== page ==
Iowa Gov. Gov. Terry Branstad has signed a controversial workers’ compensation bill that reduces benefits for injured workers, notably benefits for shoulder injuries, and decreases coverage for injuries tied to a pre-existing condition.
A proposal to end permanent total disability benefits at age 67 was ultimately removed from measure, but Republicans added an amendment creating a vocational rehabilitation program for some workers with shoulder injuries. Employer would pay up to $15,000 toward a retraining program for qualified workers, according to a report by the Iowa Legislative Services Agency (LSA).
Republicans say the workers’ comp reform was needed to combat increased litigation following employee-friendly court and commission interpretations of the workers’ comp statutes in disputed cases over the past decade.
But Democrats argue that the legislation was simply a gift to corporations and a case of attempting to fix something that wasn’t broken.
Beginning in the 2018 budget year, payouts from the state Workers’ Compensation Fund are expected to decrease by about $1.8 million annually under the bill, the LSA reported. The LSA said it’s unknown what the fiscal impact of the retraining program will be, but it is expected to increase some costs to the state fund.
In a statement released by his office, Branstad said the Iowa workers’ comp system over the past decade had “mutated into a system benefiting trial lawyers at the expense of Iowa businesses and Iowa workers.”
He said the bill rebalances the scales “to ensure employees are compensated fairly for being injured on the job, while ensuring that abuses are curtailed. This legislation prevents attorneys from taking fees from injured workers when the employer was voluntarily giving benefits, ends the burden on the employer to demonstrate that intoxicated workers incurred injuries as a result of the intoxication, and ends an individual’s ability to receive workers’ compensation while receiving unemployment insurance.”
The National Council on Compensation Insurance has found the Iowa system overall is fair for employers, according to the Associated Press. The NCCI last year proposed overall decrease in voluntary and assigned risk rates of 4.7 percent that became effective in Iowa on Jan. 1. Rates increased by about 2.2 percent in 2016.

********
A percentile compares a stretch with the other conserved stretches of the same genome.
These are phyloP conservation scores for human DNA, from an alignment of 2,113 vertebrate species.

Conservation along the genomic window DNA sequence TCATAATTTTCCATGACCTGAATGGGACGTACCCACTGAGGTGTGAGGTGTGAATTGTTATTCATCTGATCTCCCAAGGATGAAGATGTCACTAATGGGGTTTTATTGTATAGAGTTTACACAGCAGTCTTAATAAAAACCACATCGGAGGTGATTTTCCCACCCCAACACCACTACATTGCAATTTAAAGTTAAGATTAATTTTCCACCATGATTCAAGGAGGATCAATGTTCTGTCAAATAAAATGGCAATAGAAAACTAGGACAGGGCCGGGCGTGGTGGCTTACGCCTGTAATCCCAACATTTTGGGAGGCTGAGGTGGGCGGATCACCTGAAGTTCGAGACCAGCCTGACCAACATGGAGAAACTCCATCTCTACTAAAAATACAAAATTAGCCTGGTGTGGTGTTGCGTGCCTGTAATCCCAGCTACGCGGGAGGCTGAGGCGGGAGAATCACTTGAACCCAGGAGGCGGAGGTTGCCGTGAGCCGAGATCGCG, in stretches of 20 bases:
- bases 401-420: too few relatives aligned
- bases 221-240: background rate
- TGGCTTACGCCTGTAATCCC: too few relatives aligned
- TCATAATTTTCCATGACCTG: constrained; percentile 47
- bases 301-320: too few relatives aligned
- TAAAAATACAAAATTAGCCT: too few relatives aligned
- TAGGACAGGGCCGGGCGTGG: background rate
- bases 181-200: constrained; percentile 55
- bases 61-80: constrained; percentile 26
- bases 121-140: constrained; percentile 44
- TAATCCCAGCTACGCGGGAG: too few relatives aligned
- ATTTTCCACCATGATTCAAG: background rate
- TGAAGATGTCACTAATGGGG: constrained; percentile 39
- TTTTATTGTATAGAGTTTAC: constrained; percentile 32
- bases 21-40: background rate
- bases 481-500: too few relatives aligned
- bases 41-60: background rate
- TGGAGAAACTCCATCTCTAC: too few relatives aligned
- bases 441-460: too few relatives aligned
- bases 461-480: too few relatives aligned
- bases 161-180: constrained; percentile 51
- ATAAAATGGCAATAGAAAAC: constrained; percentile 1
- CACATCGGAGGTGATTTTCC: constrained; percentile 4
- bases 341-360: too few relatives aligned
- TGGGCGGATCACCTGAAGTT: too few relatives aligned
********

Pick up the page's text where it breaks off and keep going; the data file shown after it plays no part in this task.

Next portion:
During a March 16 debate on the bill in the House, Rep. Gary Carlson, R-Muscatine, spoke in favor of the bill, saying that it “provides the intended predictability Iowa workplace needs when dealing with workers with injuries and it clarifies the intent of the workers’ compensation system for the commission and courts to properly interpret and administer workers’ compensation system.”
Rep. Gary Wortham, R – Buena Vista, testified that the Iowa workers’ comp system “began to go off the rails” in 2006 “because of changes in interpretation and application of the law.” Wortham, who owns a trucking company, said that workers’ comp rates for his business are so much higher than rates in neighboring states it makes it difficult to compete for business against trucking companies those states.
“I compete every day with South Dakota trucks, in an industry where we measure improvements in a tenth of a cent a mile. And the South Dakota guys have a 2.7 percent advantage over me right off the top,” Wortham said.
However, Democrats overwhelmingly spoke out against the bill, saying it is a bad deal for injured workers.
“What does this bill do? It guts the rights of Iowa workers injured on the job. It cuts payments to workers and it terminates the payments sooner,” said Rep. Monica Kurth, D-Scott, during the House debate. “Responsibility for ongoing medical services, subsidies for lost wages, unmet family needs, these may end up on the shoulders again of Iowans in the form of public assistance because the working Iowan is no longer able to work. … It’s a bad bill.”
Rep. Bruce Hunter, D-Polk, said the bill was written by “those that want to take advantage of workers” He proposed that instead of legislation written solely for the benefit of “Tyson foods and those like them, we need to have legislation that’s not written solely by them, not written solely by employees, but is written by a combination of those people that are going to be affected now and forever by the work comp law that we are going to pass in this body.”
The bill goes into effect on July 1.